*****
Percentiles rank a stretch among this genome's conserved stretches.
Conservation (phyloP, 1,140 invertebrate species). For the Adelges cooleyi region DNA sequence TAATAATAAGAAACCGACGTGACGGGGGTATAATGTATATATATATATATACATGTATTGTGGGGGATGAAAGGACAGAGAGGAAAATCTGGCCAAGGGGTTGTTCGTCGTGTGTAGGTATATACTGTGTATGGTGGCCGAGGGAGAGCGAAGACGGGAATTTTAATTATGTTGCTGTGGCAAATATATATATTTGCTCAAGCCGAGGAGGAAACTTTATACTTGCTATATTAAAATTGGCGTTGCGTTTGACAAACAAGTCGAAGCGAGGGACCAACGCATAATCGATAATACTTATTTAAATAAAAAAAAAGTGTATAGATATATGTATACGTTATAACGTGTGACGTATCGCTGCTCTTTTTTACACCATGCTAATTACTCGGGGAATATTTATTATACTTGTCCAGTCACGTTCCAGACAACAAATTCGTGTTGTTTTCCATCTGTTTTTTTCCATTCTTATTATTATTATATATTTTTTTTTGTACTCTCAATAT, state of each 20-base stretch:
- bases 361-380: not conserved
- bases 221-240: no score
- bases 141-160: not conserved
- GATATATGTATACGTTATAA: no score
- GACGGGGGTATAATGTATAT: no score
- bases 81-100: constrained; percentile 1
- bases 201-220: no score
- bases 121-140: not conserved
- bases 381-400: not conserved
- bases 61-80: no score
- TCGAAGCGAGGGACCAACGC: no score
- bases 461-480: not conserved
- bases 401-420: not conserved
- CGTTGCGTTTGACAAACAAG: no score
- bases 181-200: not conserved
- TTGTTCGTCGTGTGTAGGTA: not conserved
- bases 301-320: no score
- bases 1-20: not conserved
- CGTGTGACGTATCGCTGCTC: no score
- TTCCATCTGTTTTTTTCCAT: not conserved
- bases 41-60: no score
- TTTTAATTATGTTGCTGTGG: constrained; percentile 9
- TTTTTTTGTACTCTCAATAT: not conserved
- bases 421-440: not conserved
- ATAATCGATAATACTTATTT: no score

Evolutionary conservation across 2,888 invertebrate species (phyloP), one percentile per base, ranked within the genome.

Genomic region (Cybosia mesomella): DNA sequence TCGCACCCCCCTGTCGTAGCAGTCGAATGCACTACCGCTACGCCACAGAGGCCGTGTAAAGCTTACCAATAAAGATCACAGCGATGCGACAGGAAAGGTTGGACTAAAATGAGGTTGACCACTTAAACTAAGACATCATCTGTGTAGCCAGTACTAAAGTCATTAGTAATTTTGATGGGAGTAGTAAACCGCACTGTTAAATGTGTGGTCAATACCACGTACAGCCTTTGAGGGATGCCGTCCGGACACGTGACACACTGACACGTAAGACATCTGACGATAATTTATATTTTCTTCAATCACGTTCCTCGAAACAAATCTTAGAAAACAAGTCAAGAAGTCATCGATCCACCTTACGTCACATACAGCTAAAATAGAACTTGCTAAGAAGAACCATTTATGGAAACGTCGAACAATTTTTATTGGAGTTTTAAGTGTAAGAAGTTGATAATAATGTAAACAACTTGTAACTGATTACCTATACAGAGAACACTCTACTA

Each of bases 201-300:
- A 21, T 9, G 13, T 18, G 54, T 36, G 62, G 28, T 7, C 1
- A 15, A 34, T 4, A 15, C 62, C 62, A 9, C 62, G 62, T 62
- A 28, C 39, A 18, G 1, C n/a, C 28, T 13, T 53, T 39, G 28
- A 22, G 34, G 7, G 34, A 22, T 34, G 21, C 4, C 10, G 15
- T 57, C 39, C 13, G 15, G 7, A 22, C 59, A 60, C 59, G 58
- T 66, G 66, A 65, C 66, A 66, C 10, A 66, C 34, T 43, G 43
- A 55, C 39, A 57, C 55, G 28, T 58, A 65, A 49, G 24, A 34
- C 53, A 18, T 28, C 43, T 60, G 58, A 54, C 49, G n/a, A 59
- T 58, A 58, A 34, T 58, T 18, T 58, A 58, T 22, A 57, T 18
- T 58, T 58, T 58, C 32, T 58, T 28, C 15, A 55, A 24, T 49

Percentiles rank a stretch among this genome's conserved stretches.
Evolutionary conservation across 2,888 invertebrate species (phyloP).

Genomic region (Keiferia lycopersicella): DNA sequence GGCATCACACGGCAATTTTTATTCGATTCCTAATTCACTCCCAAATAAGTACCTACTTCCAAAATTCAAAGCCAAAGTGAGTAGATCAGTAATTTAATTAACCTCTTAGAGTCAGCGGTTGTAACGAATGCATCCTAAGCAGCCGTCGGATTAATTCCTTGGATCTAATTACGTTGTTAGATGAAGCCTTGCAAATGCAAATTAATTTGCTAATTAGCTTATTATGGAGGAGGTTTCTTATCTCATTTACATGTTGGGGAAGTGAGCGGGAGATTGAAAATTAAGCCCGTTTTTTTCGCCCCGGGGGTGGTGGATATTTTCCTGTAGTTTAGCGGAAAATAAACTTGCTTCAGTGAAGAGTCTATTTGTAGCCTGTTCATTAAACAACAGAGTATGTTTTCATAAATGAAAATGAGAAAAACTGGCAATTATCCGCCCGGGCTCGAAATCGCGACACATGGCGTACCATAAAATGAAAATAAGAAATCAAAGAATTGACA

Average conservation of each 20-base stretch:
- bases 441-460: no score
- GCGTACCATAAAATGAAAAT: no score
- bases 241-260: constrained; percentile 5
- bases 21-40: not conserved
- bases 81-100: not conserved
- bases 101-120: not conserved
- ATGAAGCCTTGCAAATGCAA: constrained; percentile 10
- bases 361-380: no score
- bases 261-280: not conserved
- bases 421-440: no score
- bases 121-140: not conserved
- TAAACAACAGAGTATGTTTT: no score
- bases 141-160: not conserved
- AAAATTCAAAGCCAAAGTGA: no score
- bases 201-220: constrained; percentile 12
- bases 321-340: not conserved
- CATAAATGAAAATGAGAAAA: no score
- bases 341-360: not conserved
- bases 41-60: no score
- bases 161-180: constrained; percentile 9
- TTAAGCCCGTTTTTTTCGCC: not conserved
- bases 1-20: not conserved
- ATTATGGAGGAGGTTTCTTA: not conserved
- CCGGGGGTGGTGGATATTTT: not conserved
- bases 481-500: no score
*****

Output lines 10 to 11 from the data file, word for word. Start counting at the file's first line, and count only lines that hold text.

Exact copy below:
- bases 121-140: not conserved
- bases 381-400: not conserved